Gun Rights: Difference between revisions

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Also see [[body armor]] for information on the ownership of body armor.  
Also see [[body armor]] for information on the ownership of body armor.  
And if you're looking for a gun, check out [[Gun stores]].

===Quick Reference Table===
===Quick Reference Table===

Revision as of 19:35, 1 September 2022

New Hampshire has some of the strongest protections for gun rights in the United States. Highlights include Constitutional Carry, State Pre-emption of local restrictions, and Castle Doctrine all being present.

Also see body armor for information on the ownership of body armor.

And if you're looking for a gun, check out Gun stores.

Quick Reference Table

Subject/Law Long Guns Hand Guns Relevant Statutes Notes
State permit required to purchase? No No NHRS XII § 159:14
Firearm registration? No No
Assault weapon law? No No
Magazine capacity restriction? No No
Owner license required? No No
Permit required for concealed carry? N/A No NHRS XII § 159:6 New Hampshire is a "shall issue" state for residents and non-residents who are 18 years or older and is one of the few states that will issue to non-citizens living outside of the United States.
Permitless carry took effect on February 22, 2017.
Permit required for open carry? No No NHRS XII § 159:6
NHRS XVIII § 207:7
May carry openly without permit. Loaded long guns prohibited in motor vehicles.
Castle Doctrine/Stand Your Ground law? Yes Yes NHRS LXII § 627
State preemption of local restrictions? Yes Yes NHRS XII § 159:26 "Except as otherwise specifically provided by statute, no ordinance or regulation of a political subdivision may regulate the sale, purchase, ownership, use, possession, transportation, licensing, permitting, taxation, or other matter pertaining to firearms, firearms components, ammunition, or firearms supplies in the state. Nothing in this section shall be construed as affecting a political subdivision's right to adopt zoning ordinances for the purpose of regulating firearms or knives businesses in the same manner as other businesses..."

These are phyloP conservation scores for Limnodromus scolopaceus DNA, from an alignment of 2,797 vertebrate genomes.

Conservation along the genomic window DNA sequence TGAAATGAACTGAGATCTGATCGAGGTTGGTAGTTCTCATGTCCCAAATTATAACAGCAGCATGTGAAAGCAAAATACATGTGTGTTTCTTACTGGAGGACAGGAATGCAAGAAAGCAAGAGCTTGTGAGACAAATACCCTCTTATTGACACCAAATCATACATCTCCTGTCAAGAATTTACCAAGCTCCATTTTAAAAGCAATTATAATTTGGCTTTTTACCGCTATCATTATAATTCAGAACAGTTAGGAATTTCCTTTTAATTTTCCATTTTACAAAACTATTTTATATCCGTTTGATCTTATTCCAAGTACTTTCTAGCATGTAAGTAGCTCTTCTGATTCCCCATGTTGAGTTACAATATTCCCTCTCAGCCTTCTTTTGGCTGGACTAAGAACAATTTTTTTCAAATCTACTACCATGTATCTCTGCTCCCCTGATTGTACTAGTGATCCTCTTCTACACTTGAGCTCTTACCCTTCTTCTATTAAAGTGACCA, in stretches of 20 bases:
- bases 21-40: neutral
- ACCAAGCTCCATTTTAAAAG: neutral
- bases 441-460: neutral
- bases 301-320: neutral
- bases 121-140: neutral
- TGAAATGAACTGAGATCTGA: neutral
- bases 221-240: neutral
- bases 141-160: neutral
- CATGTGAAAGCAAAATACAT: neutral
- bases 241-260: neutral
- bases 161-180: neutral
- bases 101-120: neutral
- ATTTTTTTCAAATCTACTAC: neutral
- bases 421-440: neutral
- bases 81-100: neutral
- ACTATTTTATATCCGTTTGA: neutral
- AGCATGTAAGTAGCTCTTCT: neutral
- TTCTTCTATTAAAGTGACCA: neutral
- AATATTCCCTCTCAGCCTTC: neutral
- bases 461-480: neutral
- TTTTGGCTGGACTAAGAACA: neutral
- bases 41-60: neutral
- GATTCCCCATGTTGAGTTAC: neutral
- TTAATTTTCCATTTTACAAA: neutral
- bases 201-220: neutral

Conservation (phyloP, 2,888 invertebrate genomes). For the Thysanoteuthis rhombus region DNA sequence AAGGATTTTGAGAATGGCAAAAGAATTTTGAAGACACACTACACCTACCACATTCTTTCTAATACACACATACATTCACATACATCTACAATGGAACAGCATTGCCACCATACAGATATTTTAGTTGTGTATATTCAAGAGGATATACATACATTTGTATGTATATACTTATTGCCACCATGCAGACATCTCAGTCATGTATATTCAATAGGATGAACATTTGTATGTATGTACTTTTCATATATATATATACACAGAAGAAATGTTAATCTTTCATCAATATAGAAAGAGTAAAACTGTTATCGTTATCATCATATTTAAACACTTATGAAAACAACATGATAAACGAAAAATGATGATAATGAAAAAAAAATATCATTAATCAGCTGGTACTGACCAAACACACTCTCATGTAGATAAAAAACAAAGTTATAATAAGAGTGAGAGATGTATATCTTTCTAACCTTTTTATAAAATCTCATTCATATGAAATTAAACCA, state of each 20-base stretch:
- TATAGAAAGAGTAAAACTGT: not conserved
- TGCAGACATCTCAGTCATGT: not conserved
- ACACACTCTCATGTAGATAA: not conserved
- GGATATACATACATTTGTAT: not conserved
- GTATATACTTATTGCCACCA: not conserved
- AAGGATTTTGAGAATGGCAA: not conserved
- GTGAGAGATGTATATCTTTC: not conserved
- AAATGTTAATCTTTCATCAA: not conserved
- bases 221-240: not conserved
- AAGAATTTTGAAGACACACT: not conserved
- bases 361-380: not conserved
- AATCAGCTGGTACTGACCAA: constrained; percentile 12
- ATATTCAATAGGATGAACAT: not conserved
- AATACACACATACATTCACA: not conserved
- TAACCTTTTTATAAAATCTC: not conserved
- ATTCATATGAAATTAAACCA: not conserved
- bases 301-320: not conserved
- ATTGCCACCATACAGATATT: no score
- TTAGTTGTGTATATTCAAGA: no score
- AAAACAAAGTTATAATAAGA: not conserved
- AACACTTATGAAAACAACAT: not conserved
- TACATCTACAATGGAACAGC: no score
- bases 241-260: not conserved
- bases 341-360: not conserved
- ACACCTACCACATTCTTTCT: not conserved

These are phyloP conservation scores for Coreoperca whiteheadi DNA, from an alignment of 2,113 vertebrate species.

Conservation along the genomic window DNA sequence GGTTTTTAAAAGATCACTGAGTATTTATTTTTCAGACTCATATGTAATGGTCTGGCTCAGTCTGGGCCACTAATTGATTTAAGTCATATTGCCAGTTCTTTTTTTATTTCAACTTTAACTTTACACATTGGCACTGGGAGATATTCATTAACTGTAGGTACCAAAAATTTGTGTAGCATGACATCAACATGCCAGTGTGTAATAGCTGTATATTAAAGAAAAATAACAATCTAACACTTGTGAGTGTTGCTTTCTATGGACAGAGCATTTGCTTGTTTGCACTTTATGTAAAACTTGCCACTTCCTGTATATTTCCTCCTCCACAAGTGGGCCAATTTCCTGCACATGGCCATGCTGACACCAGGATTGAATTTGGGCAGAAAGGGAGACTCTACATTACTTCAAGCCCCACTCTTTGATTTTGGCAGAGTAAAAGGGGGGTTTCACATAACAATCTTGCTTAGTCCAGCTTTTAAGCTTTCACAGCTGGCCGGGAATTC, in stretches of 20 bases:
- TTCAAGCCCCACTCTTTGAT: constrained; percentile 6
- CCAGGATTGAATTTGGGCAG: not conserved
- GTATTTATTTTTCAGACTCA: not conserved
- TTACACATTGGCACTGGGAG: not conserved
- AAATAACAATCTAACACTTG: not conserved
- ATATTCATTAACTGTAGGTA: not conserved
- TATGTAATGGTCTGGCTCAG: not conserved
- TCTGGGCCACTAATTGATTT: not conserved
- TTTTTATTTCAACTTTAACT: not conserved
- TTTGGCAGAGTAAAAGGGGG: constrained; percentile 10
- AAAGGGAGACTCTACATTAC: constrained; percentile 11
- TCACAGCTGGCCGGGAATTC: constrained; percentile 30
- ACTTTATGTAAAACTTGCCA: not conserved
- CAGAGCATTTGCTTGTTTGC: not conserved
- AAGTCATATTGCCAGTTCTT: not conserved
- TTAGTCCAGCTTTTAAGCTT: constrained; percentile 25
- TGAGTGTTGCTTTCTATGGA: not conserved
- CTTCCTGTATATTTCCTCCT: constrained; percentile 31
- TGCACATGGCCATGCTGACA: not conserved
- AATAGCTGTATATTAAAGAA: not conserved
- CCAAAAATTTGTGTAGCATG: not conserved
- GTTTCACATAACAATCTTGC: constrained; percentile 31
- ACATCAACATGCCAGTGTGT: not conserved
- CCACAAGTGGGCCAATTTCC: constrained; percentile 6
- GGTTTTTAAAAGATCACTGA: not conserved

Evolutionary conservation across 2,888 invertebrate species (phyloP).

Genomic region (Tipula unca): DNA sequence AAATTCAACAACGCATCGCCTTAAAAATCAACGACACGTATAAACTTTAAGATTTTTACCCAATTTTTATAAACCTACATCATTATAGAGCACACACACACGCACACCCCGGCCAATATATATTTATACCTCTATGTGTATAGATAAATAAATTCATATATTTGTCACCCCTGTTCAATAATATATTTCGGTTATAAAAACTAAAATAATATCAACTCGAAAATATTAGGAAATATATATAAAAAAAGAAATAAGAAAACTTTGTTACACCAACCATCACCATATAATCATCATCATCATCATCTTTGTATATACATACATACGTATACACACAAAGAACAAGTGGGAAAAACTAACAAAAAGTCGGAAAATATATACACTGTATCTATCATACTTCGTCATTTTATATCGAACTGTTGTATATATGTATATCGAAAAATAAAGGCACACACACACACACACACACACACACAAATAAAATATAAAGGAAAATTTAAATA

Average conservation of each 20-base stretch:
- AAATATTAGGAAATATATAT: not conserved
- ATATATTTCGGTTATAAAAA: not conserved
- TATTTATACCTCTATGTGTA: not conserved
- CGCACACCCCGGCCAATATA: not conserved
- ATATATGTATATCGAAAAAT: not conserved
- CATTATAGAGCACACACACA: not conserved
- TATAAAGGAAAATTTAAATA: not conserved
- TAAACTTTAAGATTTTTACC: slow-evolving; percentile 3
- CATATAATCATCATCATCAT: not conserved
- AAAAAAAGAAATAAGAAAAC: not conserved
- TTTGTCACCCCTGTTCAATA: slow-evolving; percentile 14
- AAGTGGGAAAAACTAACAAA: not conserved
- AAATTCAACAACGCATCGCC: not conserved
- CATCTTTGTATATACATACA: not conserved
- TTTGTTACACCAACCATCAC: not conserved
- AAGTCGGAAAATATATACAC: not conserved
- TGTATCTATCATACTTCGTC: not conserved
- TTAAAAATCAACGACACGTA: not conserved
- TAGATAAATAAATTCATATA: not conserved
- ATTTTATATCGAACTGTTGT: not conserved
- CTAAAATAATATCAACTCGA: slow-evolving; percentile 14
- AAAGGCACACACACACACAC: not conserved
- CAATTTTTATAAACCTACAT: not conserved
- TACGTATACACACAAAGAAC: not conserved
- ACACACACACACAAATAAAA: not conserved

NFA weapons restricted? No No
Peaceable Journey laws? No No
Background checks required for private sales? No No

Federal Firearm Law Nullification

HB1178 has been signed into law. This nullifies federal gun control and prohibits state agents from aiding in their enforcement in NH. From the bill:

Pursuant to the general court’s authority under Part II, Article 5 of the New Hampshire Constitution, the state of New Hampshire, a political subdivision of this state, or any person acting under the color of state, county, or municipal law shall be prohibited from using any personnel or financial resources to enforce, administer, or cooperate with any law, act, rule, order, or regulation of the United States Government or Executive Order of the President of the United States that is inconsistent with any law of this state regarding the regulation of firearms, ammunition, magazines or the ammunition feeding devices, firearm components, firearms supplies, or knives.

New Hampshire Constitution

The NH constitution states the following:

[Art.] 2-a. [The Bearing of Arms.] All persons have the right to keep and bear arms in defense of themselves, their families, their property and the state.

Related to this, it also states: